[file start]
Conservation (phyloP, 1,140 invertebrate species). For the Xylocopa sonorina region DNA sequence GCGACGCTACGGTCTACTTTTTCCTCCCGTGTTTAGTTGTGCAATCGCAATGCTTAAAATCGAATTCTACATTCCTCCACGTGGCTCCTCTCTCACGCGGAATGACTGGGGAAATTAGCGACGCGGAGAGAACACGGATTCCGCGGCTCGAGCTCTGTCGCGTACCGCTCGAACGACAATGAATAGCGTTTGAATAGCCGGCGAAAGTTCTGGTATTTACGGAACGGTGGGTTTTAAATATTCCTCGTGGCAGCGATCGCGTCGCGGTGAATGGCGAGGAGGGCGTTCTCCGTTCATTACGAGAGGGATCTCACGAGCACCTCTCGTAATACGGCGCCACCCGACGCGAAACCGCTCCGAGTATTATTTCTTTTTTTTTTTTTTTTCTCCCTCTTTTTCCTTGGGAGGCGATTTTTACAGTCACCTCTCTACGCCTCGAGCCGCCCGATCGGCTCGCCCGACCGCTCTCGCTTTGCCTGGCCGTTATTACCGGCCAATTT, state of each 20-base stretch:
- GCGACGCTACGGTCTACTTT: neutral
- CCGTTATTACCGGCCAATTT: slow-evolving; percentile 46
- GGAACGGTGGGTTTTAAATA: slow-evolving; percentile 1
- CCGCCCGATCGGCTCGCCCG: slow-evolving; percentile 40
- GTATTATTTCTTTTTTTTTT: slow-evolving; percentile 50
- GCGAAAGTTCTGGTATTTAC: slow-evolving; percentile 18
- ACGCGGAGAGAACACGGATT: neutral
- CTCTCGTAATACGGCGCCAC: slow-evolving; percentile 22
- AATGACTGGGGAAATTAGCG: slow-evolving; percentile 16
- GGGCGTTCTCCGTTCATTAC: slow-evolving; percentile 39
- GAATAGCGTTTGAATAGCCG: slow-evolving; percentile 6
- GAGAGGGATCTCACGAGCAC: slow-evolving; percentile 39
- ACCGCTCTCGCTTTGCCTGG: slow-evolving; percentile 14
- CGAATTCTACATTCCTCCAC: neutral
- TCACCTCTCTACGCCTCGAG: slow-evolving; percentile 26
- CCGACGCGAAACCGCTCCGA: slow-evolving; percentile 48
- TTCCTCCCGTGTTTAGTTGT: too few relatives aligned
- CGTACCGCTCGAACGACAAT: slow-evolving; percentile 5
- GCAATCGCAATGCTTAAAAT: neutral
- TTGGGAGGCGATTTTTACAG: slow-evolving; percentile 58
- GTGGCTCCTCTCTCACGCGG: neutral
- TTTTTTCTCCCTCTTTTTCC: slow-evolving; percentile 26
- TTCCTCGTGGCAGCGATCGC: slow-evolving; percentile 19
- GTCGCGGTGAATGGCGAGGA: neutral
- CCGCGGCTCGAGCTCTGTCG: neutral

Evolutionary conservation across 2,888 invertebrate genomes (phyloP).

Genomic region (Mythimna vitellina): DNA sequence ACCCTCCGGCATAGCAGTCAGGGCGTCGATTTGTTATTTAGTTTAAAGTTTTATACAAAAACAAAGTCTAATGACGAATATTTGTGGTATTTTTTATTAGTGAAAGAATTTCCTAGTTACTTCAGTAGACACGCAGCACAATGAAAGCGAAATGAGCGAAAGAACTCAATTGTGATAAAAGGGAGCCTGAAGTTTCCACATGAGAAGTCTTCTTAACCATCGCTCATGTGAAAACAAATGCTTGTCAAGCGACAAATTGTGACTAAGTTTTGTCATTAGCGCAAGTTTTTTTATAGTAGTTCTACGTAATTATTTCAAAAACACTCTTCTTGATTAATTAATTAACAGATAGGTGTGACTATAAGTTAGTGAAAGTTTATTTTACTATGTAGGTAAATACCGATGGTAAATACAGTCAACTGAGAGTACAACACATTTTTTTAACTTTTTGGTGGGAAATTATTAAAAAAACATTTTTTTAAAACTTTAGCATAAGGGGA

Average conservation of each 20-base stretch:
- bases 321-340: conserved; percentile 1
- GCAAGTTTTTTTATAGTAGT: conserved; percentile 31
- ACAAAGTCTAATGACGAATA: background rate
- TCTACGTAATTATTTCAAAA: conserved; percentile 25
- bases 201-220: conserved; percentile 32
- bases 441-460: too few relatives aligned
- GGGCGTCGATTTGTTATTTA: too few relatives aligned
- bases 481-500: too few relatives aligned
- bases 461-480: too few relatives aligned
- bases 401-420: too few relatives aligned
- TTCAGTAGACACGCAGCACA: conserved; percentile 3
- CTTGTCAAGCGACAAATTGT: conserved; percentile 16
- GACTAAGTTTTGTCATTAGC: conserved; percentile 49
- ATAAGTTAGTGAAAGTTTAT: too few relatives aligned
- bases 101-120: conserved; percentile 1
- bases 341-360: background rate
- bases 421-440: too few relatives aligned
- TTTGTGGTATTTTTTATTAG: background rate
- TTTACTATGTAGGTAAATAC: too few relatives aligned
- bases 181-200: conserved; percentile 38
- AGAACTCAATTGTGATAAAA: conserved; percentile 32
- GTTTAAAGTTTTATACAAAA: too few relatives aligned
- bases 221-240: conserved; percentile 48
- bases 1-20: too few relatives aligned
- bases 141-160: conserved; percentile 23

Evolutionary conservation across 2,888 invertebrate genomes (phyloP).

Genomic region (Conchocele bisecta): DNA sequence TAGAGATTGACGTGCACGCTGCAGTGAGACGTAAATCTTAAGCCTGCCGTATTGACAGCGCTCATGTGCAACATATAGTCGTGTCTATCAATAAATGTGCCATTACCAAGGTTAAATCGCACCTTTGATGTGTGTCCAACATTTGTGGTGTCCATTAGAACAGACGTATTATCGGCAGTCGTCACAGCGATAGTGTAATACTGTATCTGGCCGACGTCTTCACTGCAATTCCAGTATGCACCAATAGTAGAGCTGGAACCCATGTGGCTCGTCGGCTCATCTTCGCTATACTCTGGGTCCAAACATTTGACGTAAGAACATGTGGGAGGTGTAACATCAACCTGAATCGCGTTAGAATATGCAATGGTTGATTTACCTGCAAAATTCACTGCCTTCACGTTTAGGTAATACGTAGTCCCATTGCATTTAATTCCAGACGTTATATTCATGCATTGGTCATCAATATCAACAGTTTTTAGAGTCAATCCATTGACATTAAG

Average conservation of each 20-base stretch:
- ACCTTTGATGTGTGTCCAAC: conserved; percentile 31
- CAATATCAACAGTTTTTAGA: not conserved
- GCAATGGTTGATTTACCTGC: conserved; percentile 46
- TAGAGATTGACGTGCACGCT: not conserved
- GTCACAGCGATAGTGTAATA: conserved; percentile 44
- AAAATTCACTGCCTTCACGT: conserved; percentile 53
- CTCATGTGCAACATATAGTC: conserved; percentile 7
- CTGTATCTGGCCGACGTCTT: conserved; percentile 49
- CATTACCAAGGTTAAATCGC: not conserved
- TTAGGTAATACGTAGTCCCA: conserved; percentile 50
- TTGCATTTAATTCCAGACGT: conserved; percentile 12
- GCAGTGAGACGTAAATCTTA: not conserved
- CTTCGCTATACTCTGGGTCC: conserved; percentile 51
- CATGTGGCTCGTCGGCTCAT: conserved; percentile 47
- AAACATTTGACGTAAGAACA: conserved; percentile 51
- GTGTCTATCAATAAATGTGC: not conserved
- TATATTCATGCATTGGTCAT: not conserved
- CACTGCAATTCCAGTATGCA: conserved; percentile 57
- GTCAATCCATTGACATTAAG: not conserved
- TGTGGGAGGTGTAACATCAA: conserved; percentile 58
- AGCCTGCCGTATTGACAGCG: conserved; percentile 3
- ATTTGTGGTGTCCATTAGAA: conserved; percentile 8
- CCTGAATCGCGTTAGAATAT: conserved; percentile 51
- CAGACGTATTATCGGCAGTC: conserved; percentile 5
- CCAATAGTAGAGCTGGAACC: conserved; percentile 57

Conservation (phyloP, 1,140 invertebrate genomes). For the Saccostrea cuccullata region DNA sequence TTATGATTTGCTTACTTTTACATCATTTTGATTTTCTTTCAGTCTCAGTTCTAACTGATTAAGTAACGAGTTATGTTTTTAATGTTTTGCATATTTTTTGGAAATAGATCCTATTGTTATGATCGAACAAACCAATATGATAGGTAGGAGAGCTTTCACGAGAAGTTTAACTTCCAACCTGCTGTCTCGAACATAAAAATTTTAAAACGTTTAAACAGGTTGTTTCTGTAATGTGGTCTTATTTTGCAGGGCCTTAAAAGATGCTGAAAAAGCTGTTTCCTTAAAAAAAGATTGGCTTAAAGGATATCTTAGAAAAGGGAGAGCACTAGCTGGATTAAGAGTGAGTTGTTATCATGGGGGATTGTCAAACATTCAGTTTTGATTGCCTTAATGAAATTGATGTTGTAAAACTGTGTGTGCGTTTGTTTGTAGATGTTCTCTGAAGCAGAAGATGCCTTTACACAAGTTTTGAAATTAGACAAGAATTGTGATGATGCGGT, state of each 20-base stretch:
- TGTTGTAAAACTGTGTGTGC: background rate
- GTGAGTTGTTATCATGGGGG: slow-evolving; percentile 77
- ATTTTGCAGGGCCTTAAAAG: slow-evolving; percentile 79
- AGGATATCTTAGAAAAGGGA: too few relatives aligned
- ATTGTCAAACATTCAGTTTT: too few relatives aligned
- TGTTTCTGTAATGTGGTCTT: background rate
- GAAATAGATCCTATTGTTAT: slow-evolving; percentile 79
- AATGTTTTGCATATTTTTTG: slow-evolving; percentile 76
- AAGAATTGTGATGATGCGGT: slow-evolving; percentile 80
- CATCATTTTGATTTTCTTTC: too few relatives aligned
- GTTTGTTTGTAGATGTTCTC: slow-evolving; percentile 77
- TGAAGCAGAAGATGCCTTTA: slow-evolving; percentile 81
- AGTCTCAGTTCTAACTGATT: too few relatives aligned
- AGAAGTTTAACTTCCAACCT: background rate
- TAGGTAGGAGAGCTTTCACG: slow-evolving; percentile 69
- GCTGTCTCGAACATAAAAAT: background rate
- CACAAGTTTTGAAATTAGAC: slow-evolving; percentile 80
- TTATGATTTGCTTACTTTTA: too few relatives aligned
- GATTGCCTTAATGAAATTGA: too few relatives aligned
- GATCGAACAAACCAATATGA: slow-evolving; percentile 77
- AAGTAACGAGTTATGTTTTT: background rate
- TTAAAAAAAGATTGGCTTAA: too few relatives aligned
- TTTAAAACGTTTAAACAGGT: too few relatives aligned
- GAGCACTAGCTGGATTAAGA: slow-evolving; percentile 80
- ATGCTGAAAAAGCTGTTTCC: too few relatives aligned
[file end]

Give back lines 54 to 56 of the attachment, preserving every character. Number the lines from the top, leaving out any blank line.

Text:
- bases 141-160: conserved; percentile 23

Evolutionary conservation across 2,888 invertebrate genomes (phyloP).

Genomic region (Conchocele bisecta): DNA sequence TAGAGATTGACGTGCACGCTGCAGTGAGACGTAAATCTTAAGCCTGCCGTATTGACAGCGCTCATGTGCAACATATAGTCGTGTCTATCAATAAATGTGCCATTACCAAGGTTAAATCGCACCTTTGATGTGTGTCCAACATTTGTGGTGTCCATTAGAACAGACGTATTATCGGCAGTCGTCACAGCGATAGTGTAATACTGTATCTGGCCGACGTCTTCACTGCAATTCCAGTATGCACCAATAGTAGAGCTGGAACCCATGTGGCTCGTCGGCTCATCTTCGCTATACTCTGGGTCCAAACATTTGACGTAAGAACATGTGGGAGGTGTAACATCAACCTGAATCGCGTTAGAATATGCAATGGTTGATTTACCTGCAAAATTCACTGCCTTCACGTTTAGGTAATACGTAGTCCCATTGCATTTAATTCCAGACGTTATATTCATGCATTGGTCATCAATATCAACAGTTTTTAGAGTCAATCCATTGACATTAAG